This website is bilingual, written both in Swedish and English. For those of you preferring another language, we provide "google translate". Be aware that automatic translation sometimes gives very odd results...

Denna webplats är tvåspråkig, finns på både svenska och englska. För er som föredrar andra språk, har vi lagt till "google translate". Kom ihåg att automatiska översättningar ibland ger konstiga resultat...

- Our sheet glass exhibition
- Our pantograph
- Our guilloché machines
- Our presses
- Our semi-automatic bottle machine
- Our glass artefcts




London-related pantograph templates

Since I have been asking "everybody" to be on the lookout for special glasses for a couple of days now, I realize it is time to try to show some pictures of what I am after.

These pictures were taken for me to be able to identify the plates, so they are not the best quality for publishing.
Be that as it is: here are pictures, such as they are, of all (I think) London-related pantograph templates.

To the right is a scan of a picture from a book, showing an exampe of a glass for Hotel Cecil.
It is probable that all glasses were of the same general type, ie simple stemware wine glasses, probably on the small side (to us).
As the Cecil glass only has one logotype, another guess can be that they all only hold one logo. (The pantograph can make several copies of a pattern around the glass).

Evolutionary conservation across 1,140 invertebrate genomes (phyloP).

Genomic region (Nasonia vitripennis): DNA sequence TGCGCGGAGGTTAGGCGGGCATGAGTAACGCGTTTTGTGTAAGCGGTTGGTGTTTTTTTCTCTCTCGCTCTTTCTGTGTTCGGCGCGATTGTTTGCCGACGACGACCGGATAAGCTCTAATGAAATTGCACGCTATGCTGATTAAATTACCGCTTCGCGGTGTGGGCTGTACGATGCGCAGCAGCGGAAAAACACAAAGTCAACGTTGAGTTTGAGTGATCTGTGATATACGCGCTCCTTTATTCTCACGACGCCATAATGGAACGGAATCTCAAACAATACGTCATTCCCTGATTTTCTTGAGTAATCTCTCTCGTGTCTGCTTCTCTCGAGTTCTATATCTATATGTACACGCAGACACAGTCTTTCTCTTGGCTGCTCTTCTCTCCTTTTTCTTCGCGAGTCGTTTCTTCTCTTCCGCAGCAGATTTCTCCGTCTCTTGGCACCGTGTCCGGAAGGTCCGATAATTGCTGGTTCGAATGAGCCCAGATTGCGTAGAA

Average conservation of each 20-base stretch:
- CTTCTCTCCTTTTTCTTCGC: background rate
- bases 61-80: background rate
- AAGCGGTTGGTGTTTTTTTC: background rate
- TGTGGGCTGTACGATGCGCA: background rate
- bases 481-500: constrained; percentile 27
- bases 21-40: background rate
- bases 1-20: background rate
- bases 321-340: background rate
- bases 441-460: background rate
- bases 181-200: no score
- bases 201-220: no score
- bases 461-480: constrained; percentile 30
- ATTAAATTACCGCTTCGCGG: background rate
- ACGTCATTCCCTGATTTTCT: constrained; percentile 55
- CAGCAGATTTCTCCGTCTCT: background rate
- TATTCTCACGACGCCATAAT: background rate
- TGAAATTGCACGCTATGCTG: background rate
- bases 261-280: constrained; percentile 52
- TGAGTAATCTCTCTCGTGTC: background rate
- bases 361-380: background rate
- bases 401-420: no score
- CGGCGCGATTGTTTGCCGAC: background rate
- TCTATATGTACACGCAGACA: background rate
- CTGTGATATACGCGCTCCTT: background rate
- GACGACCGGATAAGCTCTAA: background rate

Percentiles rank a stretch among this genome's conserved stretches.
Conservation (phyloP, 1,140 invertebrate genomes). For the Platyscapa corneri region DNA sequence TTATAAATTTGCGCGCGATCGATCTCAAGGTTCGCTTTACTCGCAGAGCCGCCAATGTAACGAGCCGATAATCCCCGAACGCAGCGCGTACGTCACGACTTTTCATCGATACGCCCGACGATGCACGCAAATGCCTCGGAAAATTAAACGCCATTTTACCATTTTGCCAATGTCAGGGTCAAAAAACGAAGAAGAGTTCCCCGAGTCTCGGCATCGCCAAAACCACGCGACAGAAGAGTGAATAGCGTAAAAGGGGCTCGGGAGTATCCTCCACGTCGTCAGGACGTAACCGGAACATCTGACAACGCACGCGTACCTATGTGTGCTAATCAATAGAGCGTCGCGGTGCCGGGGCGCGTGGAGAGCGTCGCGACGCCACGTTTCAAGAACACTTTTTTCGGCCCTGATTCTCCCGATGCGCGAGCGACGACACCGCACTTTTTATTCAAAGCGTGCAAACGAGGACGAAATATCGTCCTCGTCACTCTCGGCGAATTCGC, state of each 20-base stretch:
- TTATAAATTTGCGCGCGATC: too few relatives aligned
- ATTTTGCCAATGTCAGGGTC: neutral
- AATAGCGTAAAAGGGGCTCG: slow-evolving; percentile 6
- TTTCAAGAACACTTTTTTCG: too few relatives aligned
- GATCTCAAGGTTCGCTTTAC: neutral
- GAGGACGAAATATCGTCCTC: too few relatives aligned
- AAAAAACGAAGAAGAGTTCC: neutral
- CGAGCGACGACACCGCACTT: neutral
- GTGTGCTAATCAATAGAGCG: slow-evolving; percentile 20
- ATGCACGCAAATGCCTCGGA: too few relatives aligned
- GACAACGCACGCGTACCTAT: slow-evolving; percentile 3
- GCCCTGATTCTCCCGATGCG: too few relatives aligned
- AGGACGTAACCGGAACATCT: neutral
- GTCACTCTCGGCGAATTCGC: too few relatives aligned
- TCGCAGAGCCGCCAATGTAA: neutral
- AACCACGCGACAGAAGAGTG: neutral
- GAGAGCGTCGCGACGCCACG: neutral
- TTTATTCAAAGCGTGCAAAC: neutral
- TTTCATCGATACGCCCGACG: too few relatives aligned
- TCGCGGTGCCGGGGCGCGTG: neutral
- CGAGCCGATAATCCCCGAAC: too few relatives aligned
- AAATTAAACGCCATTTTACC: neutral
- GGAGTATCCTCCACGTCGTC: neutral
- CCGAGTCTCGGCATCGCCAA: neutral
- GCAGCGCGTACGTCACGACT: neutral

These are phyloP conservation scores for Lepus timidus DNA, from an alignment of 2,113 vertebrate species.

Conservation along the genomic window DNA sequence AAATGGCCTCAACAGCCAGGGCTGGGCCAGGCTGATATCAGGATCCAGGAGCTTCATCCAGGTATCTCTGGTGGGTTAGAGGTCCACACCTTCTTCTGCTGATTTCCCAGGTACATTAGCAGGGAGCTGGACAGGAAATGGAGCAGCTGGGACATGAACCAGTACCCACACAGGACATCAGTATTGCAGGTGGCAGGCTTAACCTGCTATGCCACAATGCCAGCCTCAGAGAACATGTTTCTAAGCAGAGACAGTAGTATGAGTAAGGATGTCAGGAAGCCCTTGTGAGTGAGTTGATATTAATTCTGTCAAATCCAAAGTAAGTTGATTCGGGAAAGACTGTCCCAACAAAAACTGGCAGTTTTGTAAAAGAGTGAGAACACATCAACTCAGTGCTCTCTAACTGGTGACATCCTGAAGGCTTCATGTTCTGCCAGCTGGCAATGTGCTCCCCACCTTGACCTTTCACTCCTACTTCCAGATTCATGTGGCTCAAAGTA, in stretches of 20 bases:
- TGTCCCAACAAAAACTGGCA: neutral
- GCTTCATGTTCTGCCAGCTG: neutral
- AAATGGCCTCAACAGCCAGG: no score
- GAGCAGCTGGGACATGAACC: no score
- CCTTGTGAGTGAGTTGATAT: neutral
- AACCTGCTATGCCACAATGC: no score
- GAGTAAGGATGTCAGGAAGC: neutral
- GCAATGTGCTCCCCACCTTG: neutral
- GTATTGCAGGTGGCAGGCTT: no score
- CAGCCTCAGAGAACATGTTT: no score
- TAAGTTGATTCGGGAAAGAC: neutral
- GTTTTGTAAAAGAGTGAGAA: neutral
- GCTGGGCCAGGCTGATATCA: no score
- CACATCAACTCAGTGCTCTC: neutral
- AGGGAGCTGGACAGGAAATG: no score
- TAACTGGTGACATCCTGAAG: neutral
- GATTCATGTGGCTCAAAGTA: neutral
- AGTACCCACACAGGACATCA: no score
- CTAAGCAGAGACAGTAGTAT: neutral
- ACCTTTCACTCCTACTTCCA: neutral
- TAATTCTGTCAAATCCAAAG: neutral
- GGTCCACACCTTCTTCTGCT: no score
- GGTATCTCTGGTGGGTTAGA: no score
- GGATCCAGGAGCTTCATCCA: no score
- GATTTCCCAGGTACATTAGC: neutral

We do not know the exact period: we think the pantograph was operational at about 1880 - 1890. It was used up to the 1980ies.
Hotel Cecil was, according to Wikipedia, in operation between about 1895 to 1917.
We also know that The Ritz, opened in 1906, had a different logo from the beginning (and I haven't, yet, found out when it was changed).

These two facts are, of course, totally unrelated - the reason they are here is that one might think that one place acquired etched glasses, word went out, another place ordered... and it soon became high fashion for any serious hotel or resturant to have their own glasses.
My guess would be that most of these glasses are from well before 1930, and thet they were of no importance to their contemporaries: yet another advertisement.

Here they come, in some sort of alphabetical order:
The Albion Hotel
The Berkeley
Hotel Cecil
Claridge's
Restaurant Frascati
Junior Army & Navy Club
New Gallery
Princes Restaurant
Ritz Hotel
Savoy Hotel
Scott's
Whitehall court
First published 2016-05-17